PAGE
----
g.   That in the highlands the subsequent Late Intermediate Period saw a fragmentation of power as acephalous societies engaged in more sophisticated systems of hydraulic management, underpinning a complex, mixed agro-pastoralist economy (Lane 2009). On the coast, meanwhile, new canal systems opened up, for the first time, the middle Ica Valley to agriculture and substantial occupation (Massey 1991). One of the centres of the Late Intermediate was Ica-Chincha, ultimately to become among the most powerful polities under the Inca Late Horizon (Menzel 1976; Rostworowski 1989).

h.   That the settlement patterns encountered by the Spanish when the City of Ica was founded in the middle Ica Valley in 1563 (Rossel Castro 1968), are, more or less, still those of today.  Yet the Spanish conquest brought population collapse of up to 94% by some estimates (Cook 1981), followed by resettlements (reducciones), especially in the highlands.  In due course, a rigid new social stratification emerged, reflected not least in the control of water resources.  This persisted for centuries in the middle Ica Valley, where the population remains concentrated today (Oré 2005). Only in recent decades has that social order fractured, partly as a consequence of increasing — and clearly unsustainable — borehole exploitation of deep fossil groundwater (The Guardian 2010).

Having established a platform of data to answer our first two research questions, we shall then be able to turn to the third and much more contentious one of why change occurred. In previous research we have adopted the perspective of historical ecology (Balée 1998) to show how various land use and water management strategies, adopted at different times by different societies in the lower Ica Valley, impacted upon the landscape.  We aim now to expand the scale of that analysis to produce a picture, integrated along the whole Río Ica drainage, for how watershed management and land-use have both shaped and been shaped by the florescence and decline of cultures through time.  As the above hypotheses suggest, naturally, this will include the impacts of climatic perturbations, but we expect it to go far beyond traditional models in requiring a much greater role also for human agency — in creating, managing, and sometimes provoking detrimental landscape change.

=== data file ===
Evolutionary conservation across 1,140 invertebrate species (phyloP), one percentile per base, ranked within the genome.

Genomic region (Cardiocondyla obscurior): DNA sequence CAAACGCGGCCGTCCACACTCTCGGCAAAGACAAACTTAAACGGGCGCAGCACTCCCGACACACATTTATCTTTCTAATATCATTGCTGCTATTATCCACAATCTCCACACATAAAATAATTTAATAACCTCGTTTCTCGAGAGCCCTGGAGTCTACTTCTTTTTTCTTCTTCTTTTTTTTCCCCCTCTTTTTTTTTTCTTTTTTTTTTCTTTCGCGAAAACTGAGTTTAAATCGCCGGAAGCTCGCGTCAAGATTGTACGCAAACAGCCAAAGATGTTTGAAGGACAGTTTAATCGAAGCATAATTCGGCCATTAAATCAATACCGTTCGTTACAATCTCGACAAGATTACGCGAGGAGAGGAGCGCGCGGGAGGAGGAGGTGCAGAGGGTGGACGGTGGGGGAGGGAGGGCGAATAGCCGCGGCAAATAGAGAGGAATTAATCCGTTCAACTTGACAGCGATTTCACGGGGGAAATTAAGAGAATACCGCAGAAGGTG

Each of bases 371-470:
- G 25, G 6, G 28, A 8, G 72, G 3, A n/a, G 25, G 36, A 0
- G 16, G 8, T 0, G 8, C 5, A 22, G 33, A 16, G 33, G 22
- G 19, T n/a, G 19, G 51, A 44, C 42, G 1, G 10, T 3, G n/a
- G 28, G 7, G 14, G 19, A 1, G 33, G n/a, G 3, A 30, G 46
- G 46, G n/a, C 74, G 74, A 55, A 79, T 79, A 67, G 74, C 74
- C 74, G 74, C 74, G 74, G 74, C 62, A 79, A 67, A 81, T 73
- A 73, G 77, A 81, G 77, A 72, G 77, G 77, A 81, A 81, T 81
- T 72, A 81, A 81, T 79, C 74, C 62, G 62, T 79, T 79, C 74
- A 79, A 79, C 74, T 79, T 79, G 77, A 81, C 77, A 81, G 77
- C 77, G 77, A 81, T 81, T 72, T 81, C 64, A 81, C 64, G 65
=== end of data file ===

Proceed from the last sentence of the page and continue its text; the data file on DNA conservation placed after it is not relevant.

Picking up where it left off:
Significance of the Research
One River Ica Valley
Terraced upper Ica Valley near Santiago de Chocorvos, 3,000 m asl

This study of the Ica Valley will provide a concrete case-study charting how water management and land-use strategies have impacted upon human settlement and intra-site dynamics along the course of one river through prehistory and, indeed recorded times through to the present.  By taking — for the first time — an entire single watershed as its focus, it will provide a more nuanced study that does not just theorise on but describes how highland and lowland strategies of land use and water management were inter-related.  Regionally, the Río Ica case-study provides an excellent local proxy for understanding the changes in water management across the Andes.  More widely, it offers a framework by which to map the differences and relationships through time between human ecologies and social organisations in the highlands and on the coast.